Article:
When Stephen Déry looks out at the Fraser River sweeping past Prince George and threatening to overflow its banks, he knows he is looking at something British Columbians could see a lot more of in the future.
“It is absolutely amazing. I’ve never seen the Fraser so high,” said the professor at the University of Northern B.C., whose research indicates such high water events are becoming more common in the Fraser basin.
“Absolutely, we’re going to see more events like this,” he said Thursday in an interview from Prince George, which has been on flood alert for the past week.
After analyzing 100 years of hydrological data collected at 139 Environment Canada river gauges scattered throughout the watershed, Prof. Déry and his colleagues have concluded the Fraser is increasingly experiencing extreme flows, largely because of climate change and a catastrophic pine beetle epidemic that has killed off much of the forest in the central province.
“The pattern we are seeing emerge is exactly what the model projections have been foreseeing,” he said, referring to earlier theoretical research that predicted that in the future the Fraser would likely start to have one-in-100-year flood events every four to 10 years. “We may need to consider building higher dikes.”
He said the data shows the Fraser and its extensive system of tributaries are not only having more high-water events, but more low-water events as well.
“Our main finding is that over time, the last three or four decades especially, what we’re noting is greater year-to-year fluctuations,” he said.
“When the flows are high they are really high, and when low they are really low, so we are flipping back and forth much more than we were in the past.”
Prof. Déry said climate change is a major factor. “When we have warm dry years they are very hot and very dry and when you have cool years … they are very wet,” he said.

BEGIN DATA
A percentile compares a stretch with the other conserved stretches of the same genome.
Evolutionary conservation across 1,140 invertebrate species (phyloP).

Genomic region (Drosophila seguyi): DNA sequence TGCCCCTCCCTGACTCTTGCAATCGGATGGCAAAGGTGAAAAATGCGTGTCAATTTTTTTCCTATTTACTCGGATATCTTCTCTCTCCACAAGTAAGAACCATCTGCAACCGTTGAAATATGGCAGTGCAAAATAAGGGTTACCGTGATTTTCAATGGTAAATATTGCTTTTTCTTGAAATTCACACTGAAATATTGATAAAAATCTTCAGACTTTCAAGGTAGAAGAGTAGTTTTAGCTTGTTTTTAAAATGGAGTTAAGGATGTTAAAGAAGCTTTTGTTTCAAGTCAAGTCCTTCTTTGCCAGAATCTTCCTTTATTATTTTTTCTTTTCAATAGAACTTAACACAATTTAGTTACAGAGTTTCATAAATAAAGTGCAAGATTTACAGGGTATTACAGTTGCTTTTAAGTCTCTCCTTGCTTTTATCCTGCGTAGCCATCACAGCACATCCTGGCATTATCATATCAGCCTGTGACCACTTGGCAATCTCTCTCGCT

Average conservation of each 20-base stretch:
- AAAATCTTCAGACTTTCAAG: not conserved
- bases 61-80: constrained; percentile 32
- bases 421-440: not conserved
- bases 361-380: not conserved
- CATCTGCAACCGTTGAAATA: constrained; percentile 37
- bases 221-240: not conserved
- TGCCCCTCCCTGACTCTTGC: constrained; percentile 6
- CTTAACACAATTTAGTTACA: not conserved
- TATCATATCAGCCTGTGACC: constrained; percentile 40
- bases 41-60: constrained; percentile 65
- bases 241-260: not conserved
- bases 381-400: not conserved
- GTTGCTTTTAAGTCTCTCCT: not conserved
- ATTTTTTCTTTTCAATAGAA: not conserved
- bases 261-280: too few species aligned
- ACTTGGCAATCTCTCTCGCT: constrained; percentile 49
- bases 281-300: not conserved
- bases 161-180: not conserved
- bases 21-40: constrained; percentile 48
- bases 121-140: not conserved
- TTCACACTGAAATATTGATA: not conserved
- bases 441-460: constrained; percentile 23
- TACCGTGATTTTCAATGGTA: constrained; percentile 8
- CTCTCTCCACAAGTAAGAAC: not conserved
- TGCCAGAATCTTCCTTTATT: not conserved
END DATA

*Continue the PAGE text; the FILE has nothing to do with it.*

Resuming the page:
And in wet years the loss of much of the pine forest to a beetle infestation in central B.C. is exacerbating conditions, he said.
“The water … is not being picked up by the vegetation and instead runs off into the streams and creeks that feed the Fraser. And so we have a higher delivery of water because of the pine beetle kill,” he said.
The low-water events are likely to get lower, he said, because glaciers in B.C. are rapidly retreating, which means less melt water will be flowing into tributaries in the summer.
Prof. Déry said the fluctuating water conditions could not only mean more flood threats, but smaller salmon runs too.
Jeff Grout, Fisheries and Oceans regional resource manager for salmon on the Fraser, said commercial fishing may have to be limited this year because of flood waters. He said the high water levels mean fish are battling stronger currents, and that can lead to exhaustion and death for fish.
Neil Peters, B.C.’s inspector of dikes, said it is not yet clear what the changing climatic conditions mean for the lower Fraser River in terms of flood threats.
He said climate change is expected to cause more rainfall in the spring, but it could also bring less snow during the winter, which could counterbalance the flood threat in the spring.
This year a big snow pack, combined with heavy rainfall last weekend, pushed the Fraser to the highest level it has seen in 40 years.
Mr. Peters said the extensive diking system on the Fraser “did okay” under the circumstances, but he wouldn’t like to see it tested by higher water levels, such as those that caused floods in 1972, 1948 and 1894.
Asked if the dikes as currently designed – to withstand a 100-year flood – are adequate, he replied: “Yes, for the event that we’ve had. I think it’s a different question if we had an event that’s closer to the  design event or to 1948.”